It’s not that I haven’t done my share of electronic reading already – take a look at this post on Baen.  But that hasn’t made me a convert to only electronic reading by any means.  True, the Kindle won’t eventually hurt your eyes like a computer screen will.  And true, there are many functions that allow you to treat it as a normal book – bookmarking, notes making,, highlighting, all kinds of stuff.  And it might even be good that I wouldn’t be able to beat up a Kindle like I do a regular paperback, bending the pages and breaking bindings and covers.  But still, there’s something missing from an electronic device like that.

Maybe it’s all in my head, but I don’t think I could get into it in the same way.  I’m not sure I could allow the page to blur before my vision, forming only story, not words.  I’m not sure I could let my mind open up, and really inhabit the world of the characters.  Most certainly I couldn’t surround myself with the smell of the bindings’ glue and the ink on the pages.  Even though Amazon may one day also vend perfumes to mimic these smells, something would be missing.

And what of my library?  What of that little collection I’ve build up of physical objects that I can touch and see surrounding me?  What of the book spines I run my fingers over gently, knowing friends within?  It’s true, when e-book first got big, some predicted the end of fiction as we know it, and this is just another chapter in that book.  But really I can’t see Kindle as lighting a book-burning fire.  At least not yet.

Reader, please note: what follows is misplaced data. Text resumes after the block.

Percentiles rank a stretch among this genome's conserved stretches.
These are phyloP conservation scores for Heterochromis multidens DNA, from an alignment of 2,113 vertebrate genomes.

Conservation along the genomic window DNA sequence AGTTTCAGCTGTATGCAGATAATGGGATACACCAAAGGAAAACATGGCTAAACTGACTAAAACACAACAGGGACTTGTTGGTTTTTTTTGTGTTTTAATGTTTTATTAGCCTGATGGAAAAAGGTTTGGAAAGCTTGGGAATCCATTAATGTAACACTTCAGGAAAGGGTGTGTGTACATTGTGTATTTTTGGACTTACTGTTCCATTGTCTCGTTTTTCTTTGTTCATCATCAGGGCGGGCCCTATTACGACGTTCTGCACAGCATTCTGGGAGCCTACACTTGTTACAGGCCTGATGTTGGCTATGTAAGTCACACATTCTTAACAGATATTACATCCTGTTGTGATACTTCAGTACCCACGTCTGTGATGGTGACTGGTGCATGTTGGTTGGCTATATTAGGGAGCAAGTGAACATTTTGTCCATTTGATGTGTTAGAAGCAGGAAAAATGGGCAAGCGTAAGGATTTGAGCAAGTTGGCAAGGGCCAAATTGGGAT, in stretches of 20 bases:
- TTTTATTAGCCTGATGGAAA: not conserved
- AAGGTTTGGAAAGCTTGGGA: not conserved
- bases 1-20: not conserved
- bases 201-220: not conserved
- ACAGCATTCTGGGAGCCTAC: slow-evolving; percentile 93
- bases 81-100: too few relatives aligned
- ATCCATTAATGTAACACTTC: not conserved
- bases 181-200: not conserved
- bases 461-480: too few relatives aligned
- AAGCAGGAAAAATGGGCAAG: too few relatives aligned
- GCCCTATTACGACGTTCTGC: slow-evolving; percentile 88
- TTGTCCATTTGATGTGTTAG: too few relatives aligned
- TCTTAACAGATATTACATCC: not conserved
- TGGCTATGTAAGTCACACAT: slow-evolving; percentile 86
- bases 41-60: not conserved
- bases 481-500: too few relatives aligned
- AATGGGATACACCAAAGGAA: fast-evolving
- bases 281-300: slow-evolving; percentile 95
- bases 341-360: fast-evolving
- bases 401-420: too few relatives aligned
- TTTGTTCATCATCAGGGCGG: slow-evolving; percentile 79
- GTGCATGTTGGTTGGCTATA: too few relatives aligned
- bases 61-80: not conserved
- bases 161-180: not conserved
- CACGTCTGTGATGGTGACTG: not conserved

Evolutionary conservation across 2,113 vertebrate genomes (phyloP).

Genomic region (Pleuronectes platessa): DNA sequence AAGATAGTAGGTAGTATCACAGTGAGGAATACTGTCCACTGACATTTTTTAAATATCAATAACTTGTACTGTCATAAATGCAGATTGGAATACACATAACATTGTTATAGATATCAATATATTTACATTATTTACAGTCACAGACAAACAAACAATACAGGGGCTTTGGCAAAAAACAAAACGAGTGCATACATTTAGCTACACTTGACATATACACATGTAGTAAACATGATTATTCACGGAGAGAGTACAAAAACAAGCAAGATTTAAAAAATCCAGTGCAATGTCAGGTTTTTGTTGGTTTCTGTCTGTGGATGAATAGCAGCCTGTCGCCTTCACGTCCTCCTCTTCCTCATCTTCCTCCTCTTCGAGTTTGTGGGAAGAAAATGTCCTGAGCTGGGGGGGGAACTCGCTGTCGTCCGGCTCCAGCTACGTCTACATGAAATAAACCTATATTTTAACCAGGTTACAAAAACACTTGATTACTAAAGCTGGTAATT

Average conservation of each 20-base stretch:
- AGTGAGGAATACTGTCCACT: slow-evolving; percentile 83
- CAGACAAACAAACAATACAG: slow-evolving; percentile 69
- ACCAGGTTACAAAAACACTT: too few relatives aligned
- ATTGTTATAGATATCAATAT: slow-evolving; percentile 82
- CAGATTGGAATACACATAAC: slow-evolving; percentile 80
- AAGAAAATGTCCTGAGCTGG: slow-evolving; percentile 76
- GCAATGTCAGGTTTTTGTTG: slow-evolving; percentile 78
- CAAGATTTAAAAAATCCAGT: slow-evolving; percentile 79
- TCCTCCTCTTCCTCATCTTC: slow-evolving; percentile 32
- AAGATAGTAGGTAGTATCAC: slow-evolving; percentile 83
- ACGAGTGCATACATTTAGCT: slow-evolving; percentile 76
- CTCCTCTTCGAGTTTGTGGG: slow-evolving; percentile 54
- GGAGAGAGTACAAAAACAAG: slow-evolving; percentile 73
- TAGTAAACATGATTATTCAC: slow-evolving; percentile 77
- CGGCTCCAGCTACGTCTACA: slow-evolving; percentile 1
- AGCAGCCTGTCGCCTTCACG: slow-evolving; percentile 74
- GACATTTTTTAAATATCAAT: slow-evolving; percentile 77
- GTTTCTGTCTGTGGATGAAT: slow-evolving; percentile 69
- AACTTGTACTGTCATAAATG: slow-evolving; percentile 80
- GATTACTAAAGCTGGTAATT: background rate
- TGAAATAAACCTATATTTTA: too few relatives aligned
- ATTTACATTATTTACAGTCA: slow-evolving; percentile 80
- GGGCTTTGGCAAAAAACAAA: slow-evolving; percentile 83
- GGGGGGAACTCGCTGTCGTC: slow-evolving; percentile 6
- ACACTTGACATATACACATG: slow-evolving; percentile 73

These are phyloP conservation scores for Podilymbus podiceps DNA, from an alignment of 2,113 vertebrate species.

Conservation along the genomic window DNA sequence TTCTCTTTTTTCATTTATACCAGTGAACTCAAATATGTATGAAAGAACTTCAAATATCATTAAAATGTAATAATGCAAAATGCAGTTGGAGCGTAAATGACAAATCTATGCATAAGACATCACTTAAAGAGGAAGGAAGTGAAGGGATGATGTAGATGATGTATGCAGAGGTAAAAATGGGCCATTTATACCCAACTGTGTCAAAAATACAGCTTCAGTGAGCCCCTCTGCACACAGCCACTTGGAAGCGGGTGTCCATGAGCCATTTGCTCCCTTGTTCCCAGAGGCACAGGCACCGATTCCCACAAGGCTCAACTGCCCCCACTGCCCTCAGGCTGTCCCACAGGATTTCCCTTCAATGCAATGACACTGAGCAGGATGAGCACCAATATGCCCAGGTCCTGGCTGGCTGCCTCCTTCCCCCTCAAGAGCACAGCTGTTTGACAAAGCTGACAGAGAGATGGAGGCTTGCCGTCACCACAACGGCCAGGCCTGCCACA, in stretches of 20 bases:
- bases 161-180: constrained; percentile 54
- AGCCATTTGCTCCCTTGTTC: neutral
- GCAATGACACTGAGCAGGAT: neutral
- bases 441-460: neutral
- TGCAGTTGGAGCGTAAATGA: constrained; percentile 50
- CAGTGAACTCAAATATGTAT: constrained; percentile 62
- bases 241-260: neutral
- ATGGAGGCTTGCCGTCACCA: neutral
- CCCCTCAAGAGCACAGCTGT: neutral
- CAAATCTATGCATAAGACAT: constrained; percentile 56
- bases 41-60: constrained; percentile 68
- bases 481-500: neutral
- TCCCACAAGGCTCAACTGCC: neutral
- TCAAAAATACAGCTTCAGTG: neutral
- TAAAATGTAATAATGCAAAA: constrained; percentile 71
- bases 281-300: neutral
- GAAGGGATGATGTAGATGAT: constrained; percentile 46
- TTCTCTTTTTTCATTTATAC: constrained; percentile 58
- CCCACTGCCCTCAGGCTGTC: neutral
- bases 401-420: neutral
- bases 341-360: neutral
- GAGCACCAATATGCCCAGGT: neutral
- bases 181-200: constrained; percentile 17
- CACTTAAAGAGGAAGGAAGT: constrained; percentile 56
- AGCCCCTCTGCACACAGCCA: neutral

Revamp – Writers, Untie!

So, this didn’t end up getting very far, but I’m putting it back up to promote further growth. Add a line as you like, not more than one in a row.

Me: It was a bright, shining, light-filled sort of midwinter morning.

Corina: Snow enveloped every branch, rock and roof except for one tiny speck of glistening blue off in the distance.

Alex: As I walked, the blue speck grew to a dot, then even larger.

Me: It grew to the size of a small dime.

My Brother/Boyfriend:  Wisps of breath lingered behind me, the blue dime becoming a bluer quarter.

Me: Suddenly I realize the large, bluer quarter with wispy breath is trying to eat me!

Alex: I unsheathed my trusty Swiss Army knife to defend myself.

A horse of a different color